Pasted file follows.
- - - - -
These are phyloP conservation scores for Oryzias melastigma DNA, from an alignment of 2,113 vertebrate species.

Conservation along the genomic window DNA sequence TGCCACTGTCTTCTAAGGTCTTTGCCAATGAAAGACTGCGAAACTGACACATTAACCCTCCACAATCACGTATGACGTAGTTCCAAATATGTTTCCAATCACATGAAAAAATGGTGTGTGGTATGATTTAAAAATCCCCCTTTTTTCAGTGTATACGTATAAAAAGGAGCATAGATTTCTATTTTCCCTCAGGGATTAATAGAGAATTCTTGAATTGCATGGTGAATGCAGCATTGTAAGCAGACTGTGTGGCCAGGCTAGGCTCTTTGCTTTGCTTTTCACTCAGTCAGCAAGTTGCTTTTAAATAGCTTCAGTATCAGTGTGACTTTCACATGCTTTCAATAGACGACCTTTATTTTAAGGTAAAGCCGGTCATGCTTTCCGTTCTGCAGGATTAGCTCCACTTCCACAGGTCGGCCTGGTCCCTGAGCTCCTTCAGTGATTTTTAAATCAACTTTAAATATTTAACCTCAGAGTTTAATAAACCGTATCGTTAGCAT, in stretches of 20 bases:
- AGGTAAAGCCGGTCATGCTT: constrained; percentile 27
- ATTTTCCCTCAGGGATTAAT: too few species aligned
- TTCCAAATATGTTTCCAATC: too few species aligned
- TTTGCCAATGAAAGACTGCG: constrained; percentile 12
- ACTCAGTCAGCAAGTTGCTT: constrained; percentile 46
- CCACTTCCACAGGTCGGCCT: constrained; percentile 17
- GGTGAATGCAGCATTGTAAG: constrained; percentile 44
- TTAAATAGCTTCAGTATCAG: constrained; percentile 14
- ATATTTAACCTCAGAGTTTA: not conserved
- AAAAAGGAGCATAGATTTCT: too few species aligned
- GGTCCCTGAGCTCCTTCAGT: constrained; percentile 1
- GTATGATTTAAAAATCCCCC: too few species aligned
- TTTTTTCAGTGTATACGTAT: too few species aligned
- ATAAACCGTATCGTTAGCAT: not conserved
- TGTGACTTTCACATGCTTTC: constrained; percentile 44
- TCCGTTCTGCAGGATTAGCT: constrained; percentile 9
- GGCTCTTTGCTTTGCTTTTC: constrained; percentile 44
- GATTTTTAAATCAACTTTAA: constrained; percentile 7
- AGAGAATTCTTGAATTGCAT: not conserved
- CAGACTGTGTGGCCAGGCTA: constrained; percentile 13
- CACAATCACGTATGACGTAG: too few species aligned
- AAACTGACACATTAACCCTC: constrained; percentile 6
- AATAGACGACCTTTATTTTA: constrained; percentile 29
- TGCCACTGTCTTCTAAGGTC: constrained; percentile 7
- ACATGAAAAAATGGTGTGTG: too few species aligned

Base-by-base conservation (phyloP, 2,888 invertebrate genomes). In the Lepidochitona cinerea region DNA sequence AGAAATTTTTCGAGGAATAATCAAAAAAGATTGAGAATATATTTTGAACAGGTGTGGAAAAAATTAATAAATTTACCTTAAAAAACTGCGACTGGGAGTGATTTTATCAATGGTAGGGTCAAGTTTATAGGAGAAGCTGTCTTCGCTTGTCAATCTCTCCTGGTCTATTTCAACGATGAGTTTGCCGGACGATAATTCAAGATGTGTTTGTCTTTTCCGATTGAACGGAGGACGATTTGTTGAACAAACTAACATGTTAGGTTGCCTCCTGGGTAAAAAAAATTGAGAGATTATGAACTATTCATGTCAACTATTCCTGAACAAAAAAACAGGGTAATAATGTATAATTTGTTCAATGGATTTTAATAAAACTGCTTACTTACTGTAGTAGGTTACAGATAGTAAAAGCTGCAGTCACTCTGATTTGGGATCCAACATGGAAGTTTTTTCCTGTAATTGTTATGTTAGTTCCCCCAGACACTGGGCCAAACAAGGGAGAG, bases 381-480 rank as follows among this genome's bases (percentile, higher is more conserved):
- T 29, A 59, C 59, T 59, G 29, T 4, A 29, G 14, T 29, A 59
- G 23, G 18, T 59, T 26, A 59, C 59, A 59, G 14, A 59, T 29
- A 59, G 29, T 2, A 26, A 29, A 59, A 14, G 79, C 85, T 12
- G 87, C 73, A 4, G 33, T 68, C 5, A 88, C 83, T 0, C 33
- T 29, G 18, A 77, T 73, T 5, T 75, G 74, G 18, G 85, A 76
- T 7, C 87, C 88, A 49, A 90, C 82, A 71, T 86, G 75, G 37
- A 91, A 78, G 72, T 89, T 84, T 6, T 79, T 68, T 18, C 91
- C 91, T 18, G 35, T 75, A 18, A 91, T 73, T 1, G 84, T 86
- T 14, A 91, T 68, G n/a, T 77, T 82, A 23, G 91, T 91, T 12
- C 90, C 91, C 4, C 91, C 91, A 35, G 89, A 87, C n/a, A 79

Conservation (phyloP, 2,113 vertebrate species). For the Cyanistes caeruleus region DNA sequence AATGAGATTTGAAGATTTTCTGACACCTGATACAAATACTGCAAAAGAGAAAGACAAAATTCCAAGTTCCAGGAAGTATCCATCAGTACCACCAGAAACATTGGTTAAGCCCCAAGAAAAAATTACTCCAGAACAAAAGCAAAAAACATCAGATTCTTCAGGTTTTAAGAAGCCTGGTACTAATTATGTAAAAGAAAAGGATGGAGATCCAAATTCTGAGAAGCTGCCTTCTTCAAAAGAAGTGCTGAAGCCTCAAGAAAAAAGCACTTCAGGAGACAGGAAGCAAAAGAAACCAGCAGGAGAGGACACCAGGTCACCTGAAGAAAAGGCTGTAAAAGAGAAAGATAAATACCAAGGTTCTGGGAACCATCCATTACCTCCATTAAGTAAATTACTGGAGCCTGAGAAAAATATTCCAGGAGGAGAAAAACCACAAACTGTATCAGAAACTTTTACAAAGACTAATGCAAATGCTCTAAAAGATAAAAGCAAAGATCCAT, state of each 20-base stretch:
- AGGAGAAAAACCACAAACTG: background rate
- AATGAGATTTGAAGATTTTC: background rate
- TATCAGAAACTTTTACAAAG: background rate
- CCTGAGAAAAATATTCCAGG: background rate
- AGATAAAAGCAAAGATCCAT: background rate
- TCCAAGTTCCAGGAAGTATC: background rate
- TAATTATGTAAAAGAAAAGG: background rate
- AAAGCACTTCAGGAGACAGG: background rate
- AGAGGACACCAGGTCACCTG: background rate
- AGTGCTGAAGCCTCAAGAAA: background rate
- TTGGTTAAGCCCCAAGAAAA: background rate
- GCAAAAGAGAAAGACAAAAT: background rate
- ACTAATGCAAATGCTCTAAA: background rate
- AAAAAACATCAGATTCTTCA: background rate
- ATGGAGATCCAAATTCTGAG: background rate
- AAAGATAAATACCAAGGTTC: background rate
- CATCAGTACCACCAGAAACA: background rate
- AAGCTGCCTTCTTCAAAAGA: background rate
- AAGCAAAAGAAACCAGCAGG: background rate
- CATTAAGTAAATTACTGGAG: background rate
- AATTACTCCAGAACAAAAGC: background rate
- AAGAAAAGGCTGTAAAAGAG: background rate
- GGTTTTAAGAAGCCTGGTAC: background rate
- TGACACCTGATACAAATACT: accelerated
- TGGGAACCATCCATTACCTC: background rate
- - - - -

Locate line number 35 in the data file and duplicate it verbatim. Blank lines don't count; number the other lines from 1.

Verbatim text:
- A 91, A 78, G 72, T 89, T 84, T 6, T 79, T 68, T 18, C 91